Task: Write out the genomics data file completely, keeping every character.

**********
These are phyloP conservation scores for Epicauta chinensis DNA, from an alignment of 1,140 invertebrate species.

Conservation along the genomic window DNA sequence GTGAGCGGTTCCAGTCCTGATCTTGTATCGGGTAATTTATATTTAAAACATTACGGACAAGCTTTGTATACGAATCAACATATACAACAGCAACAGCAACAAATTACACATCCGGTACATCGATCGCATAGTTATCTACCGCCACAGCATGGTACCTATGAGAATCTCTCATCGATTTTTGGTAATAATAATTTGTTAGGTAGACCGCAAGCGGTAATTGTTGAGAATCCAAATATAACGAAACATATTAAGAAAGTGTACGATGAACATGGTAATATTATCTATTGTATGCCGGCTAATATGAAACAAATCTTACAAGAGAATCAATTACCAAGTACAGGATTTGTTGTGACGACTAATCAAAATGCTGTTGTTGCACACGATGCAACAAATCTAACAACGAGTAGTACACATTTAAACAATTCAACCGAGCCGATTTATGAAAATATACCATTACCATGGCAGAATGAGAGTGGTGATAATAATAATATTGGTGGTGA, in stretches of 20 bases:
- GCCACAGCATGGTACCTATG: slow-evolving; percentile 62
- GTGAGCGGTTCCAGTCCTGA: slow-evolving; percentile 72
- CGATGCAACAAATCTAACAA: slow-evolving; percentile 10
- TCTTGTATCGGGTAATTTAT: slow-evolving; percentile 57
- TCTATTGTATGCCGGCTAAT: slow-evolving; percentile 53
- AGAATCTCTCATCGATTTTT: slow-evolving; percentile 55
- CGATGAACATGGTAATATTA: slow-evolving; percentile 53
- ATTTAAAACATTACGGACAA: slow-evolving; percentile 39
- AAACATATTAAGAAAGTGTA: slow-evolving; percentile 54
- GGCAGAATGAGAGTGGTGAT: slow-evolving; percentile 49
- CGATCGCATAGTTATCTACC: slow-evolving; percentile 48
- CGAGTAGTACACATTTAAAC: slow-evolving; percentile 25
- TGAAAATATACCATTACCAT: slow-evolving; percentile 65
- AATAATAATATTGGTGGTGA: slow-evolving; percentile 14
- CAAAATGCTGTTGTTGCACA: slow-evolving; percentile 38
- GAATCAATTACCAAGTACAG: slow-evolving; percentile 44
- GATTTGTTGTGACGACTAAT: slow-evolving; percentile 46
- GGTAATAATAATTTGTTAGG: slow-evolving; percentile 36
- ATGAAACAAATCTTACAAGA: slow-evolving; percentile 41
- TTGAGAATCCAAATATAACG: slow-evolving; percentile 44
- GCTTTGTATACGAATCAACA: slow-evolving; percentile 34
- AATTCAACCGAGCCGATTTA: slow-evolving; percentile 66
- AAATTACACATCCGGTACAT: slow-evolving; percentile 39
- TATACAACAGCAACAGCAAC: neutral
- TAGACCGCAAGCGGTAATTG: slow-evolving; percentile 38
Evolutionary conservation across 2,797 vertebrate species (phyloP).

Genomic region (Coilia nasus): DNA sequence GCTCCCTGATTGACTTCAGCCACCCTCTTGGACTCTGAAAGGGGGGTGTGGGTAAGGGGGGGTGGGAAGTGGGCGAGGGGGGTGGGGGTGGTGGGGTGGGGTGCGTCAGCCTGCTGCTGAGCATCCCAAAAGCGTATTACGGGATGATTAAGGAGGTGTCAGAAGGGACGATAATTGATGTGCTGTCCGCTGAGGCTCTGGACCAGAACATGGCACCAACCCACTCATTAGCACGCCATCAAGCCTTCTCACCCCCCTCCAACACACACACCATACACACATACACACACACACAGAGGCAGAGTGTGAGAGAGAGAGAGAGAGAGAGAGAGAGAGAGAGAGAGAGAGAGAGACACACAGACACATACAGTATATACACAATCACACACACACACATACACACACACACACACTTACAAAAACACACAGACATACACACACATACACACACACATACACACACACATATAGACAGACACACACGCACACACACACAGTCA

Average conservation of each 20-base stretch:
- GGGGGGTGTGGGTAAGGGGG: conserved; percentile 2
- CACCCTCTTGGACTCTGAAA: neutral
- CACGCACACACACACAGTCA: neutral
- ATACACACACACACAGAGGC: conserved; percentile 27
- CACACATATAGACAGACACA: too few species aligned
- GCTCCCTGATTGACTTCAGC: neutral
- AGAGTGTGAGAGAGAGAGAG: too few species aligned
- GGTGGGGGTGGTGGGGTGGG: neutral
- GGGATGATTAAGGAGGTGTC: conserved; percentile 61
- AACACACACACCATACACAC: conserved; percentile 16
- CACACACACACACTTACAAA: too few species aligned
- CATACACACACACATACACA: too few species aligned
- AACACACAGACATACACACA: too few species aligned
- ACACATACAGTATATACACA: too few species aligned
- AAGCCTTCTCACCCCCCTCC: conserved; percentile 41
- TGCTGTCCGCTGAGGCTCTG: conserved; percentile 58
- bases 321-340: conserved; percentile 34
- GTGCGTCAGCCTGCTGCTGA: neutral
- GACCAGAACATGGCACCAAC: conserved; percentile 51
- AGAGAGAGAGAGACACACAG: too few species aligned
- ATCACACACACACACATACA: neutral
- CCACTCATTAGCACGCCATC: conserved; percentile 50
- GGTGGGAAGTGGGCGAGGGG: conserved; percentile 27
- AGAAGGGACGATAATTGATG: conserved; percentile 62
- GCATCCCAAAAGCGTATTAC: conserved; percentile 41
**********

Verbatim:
These are phyloP conservation scores for Epicauta chinensis DNA, from an alignment of 1,140 invertebrate species.

Conservation along the genomic window DNA sequence GTGAGCGGTTCCAGTCCTGATCTTGTATCGGGTAATTTATATTTAAAACATTACGGACAAGCTTTGTATACGAATCAACATATACAACAGCAACAGCAACAAATTACACATCCGGTACATCGATCGCATAGTTATCTACCGCCACAGCATGGTACCTATGAGAATCTCTCATCGATTTTTGGTAATAATAATTTGTTAGGTAGACCGCAAGCGGTAATTGTTGAGAATCCAAATATAACGAAACATATTAAGAAAGTGTACGATGAACATGGTAATATTATCTATTGTATGCCGGCTAATATGAAACAAATCTTACAAGAGAATCAATTACCAAGTACAGGATTTGTTGTGACGACTAATCAAAATGCTGTTGTTGCACACGATGCAACAAATCTAACAACGAGTAGTACACATTTAAACAATTCAACCGAGCCGATTTATGAAAATATACCATTACCATGGCAGAATGAGAGTGGTGATAATAATAATATTGGTGGTGA, in stretches of 20 bases:
- GCCACAGCATGGTACCTATG: slow-evolving; percentile 62
- GTGAGCGGTTCCAGTCCTGA: slow-evolving; percentile 72
- CGATGCAACAAATCTAACAA: slow-evolving; percentile 10
- TCTTGTATCGGGTAATTTAT: slow-evolving; percentile 57
- TCTATTGTATGCCGGCTAAT: slow-evolving; percentile 53
- AGAATCTCTCATCGATTTTT: slow-evolving; percentile 55
- CGATGAACATGGTAATATTA: slow-evolving; percentile 53
- ATTTAAAACATTACGGACAA: slow-evolving; percentile 39
- AAACATATTAAGAAAGTGTA: slow-evolving; percentile 54
- GGCAGAATGAGAGTGGTGAT: slow-evolving; percentile 49
- CGATCGCATAGTTATCTACC: slow-evolving; percentile 48
- CGAGTAGTACACATTTAAAC: slow-evolving; percentile 25
- TGAAAATATACCATTACCAT: slow-evolving; percentile 65
- AATAATAATATTGGTGGTGA: slow-evolving; percentile 14
- CAAAATGCTGTTGTTGCACA: slow-evolving; percentile 38
- GAATCAATTACCAAGTACAG: slow-evolving; percentile 44
- GATTTGTTGTGACGACTAAT: slow-evolving; percentile 46
- GGTAATAATAATTTGTTAGG: slow-evolving; percentile 36
- ATGAAACAAATCTTACAAGA: slow-evolving; percentile 41
- TTGAGAATCCAAATATAACG: slow-evolving; percentile 44
- GCTTTGTATACGAATCAACA: slow-evolving; percentile 34
- AATTCAACCGAGCCGATTTA: slow-evolving; percentile 66
- AAATTACACATCCGGTACAT: slow-evolving; percentile 39
- TATACAACAGCAACAGCAAC: neutral
- TAGACCGCAAGCGGTAATTG: slow-evolving; percentile 38
Evolutionary conservation across 2,797 vertebrate species (phyloP).

Genomic region (Coilia nasus): DNA sequence GCTCCCTGATTGACTTCAGCCACCCTCTTGGACTCTGAAAGGGGGGTGTGGGTAAGGGGGGGTGGGAAGTGGGCGAGGGGGGTGGGGGTGGTGGGGTGGGGTGCGTCAGCCTGCTGCTGAGCATCCCAAAAGCGTATTACGGGATGATTAAGGAGGTGTCAGAAGGGACGATAATTGATGTGCTGTCCGCTGAGGCTCTGGACCAGAACATGGCACCAACCCACTCATTAGCACGCCATCAAGCCTTCTCACCCCCCTCCAACACACACACCATACACACATACACACACACACAGAGGCAGAGTGTGAGAGAGAGAGAGAGAGAGAGAGAGAGAGAGAGAGAGAGAGAGAGACACACAGACACATACAGTATATACACAATCACACACACACACATACACACACACACACACTTACAAAAACACACAGACATACACACACATACACACACACATACACACACACATATAGACAGACACACACGCACACACACACAGTCA

Average conservation of each 20-base stretch:
- GGGGGGTGTGGGTAAGGGGG: conserved; percentile 2
- CACCCTCTTGGACTCTGAAA: neutral
- CACGCACACACACACAGTCA: neutral
- ATACACACACACACAGAGGC: conserved; percentile 27
- CACACATATAGACAGACACA: too few species aligned
- GCTCCCTGATTGACTTCAGC: neutral
- AGAGTGTGAGAGAGAGAGAG: too few species aligned
- GGTGGGGGTGGTGGGGTGGG: neutral
- GGGATGATTAAGGAGGTGTC: conserved; percentile 61
- AACACACACACCATACACAC: conserved; percentile 16
- CACACACACACACTTACAAA: too few species aligned
- CATACACACACACATACACA: too few species aligned
- AACACACAGACATACACACA: too few species aligned
- ACACATACAGTATATACACA: too few species aligned
- AAGCCTTCTCACCCCCCTCC: conserved; percentile 41
- TGCTGTCCGCTGAGGCTCTG: conserved; percentile 58
- bases 321-340: conserved; percentile 34
- GTGCGTCAGCCTGCTGCTGA: neutral
- GACCAGAACATGGCACCAAC: conserved; percentile 51
- AGAGAGAGAGAGACACACAG: too few species aligned
- ATCACACACACACACATACA: neutral
- CCACTCATTAGCACGCCATC: conserved; percentile 50
- GGTGGGAAGTGGGCGAGGGG: conserved; percentile 27
- AGAAGGGACGATAATTGATG: conserved; percentile 62
- GCATCCCAAAAGCGTATTAC: conserved; percentile 41